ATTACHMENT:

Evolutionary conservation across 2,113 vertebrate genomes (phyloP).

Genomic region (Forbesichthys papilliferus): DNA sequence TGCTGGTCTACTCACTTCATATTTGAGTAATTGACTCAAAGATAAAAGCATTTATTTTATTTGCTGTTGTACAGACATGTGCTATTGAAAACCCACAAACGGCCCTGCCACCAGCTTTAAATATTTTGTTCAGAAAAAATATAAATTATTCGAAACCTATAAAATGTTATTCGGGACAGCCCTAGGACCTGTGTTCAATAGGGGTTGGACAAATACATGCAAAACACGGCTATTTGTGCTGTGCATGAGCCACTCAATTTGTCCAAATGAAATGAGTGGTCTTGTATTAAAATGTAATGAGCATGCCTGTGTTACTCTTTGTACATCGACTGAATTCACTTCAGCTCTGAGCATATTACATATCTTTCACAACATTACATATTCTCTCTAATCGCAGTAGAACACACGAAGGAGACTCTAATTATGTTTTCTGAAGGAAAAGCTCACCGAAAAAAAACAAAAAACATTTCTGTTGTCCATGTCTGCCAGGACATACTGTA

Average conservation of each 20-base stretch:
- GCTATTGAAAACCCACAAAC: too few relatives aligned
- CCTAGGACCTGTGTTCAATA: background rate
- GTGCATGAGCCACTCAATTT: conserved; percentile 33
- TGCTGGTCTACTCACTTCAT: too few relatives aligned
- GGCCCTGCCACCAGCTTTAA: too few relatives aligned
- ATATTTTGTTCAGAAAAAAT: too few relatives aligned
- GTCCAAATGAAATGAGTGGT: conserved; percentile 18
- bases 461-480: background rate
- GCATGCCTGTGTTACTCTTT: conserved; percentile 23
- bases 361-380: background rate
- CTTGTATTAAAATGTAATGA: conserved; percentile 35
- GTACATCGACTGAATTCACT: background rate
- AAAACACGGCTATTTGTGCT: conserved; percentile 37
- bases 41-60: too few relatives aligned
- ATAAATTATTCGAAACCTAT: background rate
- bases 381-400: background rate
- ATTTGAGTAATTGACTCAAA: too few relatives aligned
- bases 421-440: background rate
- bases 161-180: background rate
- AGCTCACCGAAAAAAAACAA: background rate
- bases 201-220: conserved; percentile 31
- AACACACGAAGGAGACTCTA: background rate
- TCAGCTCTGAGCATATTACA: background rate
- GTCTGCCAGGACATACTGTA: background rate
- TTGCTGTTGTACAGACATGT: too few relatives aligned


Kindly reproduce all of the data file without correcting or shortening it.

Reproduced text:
Evolutionary conservation across 2,113 vertebrate genomes (phyloP).

Genomic region (Forbesichthys papilliferus): DNA sequence TGCTGGTCTACTCACTTCATATTTGAGTAATTGACTCAAAGATAAAAGCATTTATTTTATTTGCTGTTGTACAGACATGTGCTATTGAAAACCCACAAACGGCCCTGCCACCAGCTTTAAATATTTTGTTCAGAAAAAATATAAATTATTCGAAACCTATAAAATGTTATTCGGGACAGCCCTAGGACCTGTGTTCAATAGGGGTTGGACAAATACATGCAAAACACGGCTATTTGTGCTGTGCATGAGCCACTCAATTTGTCCAAATGAAATGAGTGGTCTTGTATTAAAATGTAATGAGCATGCCTGTGTTACTCTTTGTACATCGACTGAATTCACTTCAGCTCTGAGCATATTACATATCTTTCACAACATTACATATTCTCTCTAATCGCAGTAGAACACACGAAGGAGACTCTAATTATGTTTTCTGAAGGAAAAGCTCACCGAAAAAAAACAAAAAACATTTCTGTTGTCCATGTCTGCCAGGACATACTGTA

Average conservation of each 20-base stretch:
- GCTATTGAAAACCCACAAAC: too few relatives aligned
- CCTAGGACCTGTGTTCAATA: background rate
- GTGCATGAGCCACTCAATTT: conserved; percentile 33
- TGCTGGTCTACTCACTTCAT: too few relatives aligned
- GGCCCTGCCACCAGCTTTAA: too few relatives aligned
- ATATTTTGTTCAGAAAAAAT: too few relatives aligned
- GTCCAAATGAAATGAGTGGT: conserved; percentile 18
- bases 461-480: background rate
- GCATGCCTGTGTTACTCTTT: conserved; percentile 23
- bases 361-380: background rate
- CTTGTATTAAAATGTAATGA: conserved; percentile 35
- GTACATCGACTGAATTCACT: background rate
- AAAACACGGCTATTTGTGCT: conserved; percentile 37
- bases 41-60: too few relatives aligned
- ATAAATTATTCGAAACCTAT: background rate
- bases 381-400: background rate
- ATTTGAGTAATTGACTCAAA: too few relatives aligned
- bases 421-440: background rate
- bases 161-180: background rate
- AGCTCACCGAAAAAAAACAA: background rate
- bases 201-220: conserved; percentile 31
- AACACACGAAGGAGACTCTA: background rate
- TCAGCTCTGAGCATATTACA: background rate
- GTCTGCCAGGACATACTGTA: background rate
- TTGCTGTTGTACAGACATGT: too few relatives aligned